Loading ...
Sorry, an error occurred while loading the content.

Re: long dory/tri

Expand Messages
  • adventures_in_astrophotography
    Hi Rog and Kat, ... There s no point in modifying the boat to be truly double-ended, since it s functionally double-ended as drawn. The waterplane at the
    Message 1 of 3 , Jun 23, 2007
    • 0 Attachment
      Hi Rog and Kat,

      > New here. I would like advice on problems with the following idea:
      > Build the long rowing dory (design #526) as well as we can, perhaps
      > as a double ender, then, after a few years learning to handle it,
      > adding amas and sails (tri or pacific proa) for beach camping trips.

      There's no point in modifying the boat to be truly double-ended, since
      it's functionally double-ended as drawn. The waterplane at the stern
      comes nearly to a point anyway, and you'd gain nothing by eliminating
      the tiny transom except more effort and less visual appeal.

      Having rowed mine quite a few miles now, I don't think I'd recommend it
      for what you propose. It's an outstanding rowboat, and in my view
      trying to make it into something else is not a productive use of time.
      You'd need to beef up the structure to handle the sailing rig and the
      amas, and by doing so you'd wind up with a less satisfying rowboat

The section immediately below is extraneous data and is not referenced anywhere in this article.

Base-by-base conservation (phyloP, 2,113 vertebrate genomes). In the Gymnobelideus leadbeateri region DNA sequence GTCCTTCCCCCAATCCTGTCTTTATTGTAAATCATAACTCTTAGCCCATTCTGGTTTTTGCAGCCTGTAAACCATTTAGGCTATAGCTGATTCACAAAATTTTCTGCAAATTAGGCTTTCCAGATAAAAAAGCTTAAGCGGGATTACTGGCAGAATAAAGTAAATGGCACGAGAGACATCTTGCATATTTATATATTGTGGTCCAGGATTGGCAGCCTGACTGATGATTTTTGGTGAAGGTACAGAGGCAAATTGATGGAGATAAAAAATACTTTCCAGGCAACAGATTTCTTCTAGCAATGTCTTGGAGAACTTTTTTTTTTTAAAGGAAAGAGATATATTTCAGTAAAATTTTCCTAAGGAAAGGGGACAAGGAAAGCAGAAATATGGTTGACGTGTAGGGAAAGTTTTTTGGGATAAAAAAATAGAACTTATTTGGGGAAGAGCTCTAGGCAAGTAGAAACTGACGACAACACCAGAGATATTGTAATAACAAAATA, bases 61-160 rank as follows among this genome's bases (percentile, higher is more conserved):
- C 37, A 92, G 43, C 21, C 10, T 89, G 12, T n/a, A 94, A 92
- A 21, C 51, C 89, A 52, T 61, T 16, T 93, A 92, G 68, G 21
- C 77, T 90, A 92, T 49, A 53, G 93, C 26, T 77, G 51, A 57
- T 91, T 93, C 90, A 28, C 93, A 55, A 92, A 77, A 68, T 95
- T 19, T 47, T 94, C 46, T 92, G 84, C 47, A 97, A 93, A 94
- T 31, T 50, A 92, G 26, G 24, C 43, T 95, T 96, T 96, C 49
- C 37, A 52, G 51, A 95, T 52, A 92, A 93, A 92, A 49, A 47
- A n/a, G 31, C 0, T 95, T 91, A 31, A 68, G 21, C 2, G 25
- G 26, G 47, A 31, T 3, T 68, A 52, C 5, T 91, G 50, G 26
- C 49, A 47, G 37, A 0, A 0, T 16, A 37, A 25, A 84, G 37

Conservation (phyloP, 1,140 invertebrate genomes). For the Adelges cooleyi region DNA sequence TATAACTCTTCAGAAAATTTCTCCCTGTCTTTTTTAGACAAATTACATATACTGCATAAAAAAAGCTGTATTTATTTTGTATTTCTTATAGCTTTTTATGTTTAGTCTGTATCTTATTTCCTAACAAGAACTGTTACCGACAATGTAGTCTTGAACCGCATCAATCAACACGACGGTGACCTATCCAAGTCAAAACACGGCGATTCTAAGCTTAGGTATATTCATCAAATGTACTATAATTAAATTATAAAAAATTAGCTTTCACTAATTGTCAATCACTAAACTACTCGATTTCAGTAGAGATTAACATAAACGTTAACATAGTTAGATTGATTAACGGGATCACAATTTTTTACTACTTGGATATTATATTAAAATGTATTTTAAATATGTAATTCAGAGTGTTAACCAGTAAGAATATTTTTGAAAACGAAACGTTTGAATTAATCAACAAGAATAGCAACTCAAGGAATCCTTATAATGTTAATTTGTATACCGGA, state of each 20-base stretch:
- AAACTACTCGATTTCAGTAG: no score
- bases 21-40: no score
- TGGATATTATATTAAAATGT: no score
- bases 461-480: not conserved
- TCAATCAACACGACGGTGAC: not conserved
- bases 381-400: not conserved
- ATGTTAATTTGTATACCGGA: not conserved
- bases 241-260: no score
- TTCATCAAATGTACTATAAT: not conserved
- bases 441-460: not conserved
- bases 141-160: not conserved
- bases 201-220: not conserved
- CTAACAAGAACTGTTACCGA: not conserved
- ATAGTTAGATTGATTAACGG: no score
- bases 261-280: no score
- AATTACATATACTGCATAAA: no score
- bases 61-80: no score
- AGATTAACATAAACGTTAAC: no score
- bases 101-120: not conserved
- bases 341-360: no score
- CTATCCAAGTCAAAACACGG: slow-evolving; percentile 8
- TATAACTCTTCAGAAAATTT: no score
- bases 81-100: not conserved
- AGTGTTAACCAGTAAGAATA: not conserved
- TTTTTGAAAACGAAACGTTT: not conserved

that's cluttered with structure. The simple interior of the design
      would be lost, and since it's a very small 20-footer to begin with,
      you'd be losing a lot of space to all the additional structure, besides
      gaining weight up high on the hull where you don't want it for rowing.

      For beach cruising, any number of other designs would be much better if
      you want to sail. If you can do without the sailing rig, the Long
      Light Dory would make and excellent boat. In fact, I'm getting ready
      to modify the seating arrangement in mine to make room for my dog and
      my backpacking gear. There's a nice reservoir at 9000 feet on the S
      side of Pike's Peak, you see, and there's some nice big Northern Pike
      near the inlet, you see, and, well, you get the idea.

      Jon Kolb
    Your message has been successfully submitted and would be delivered to recipients shortly.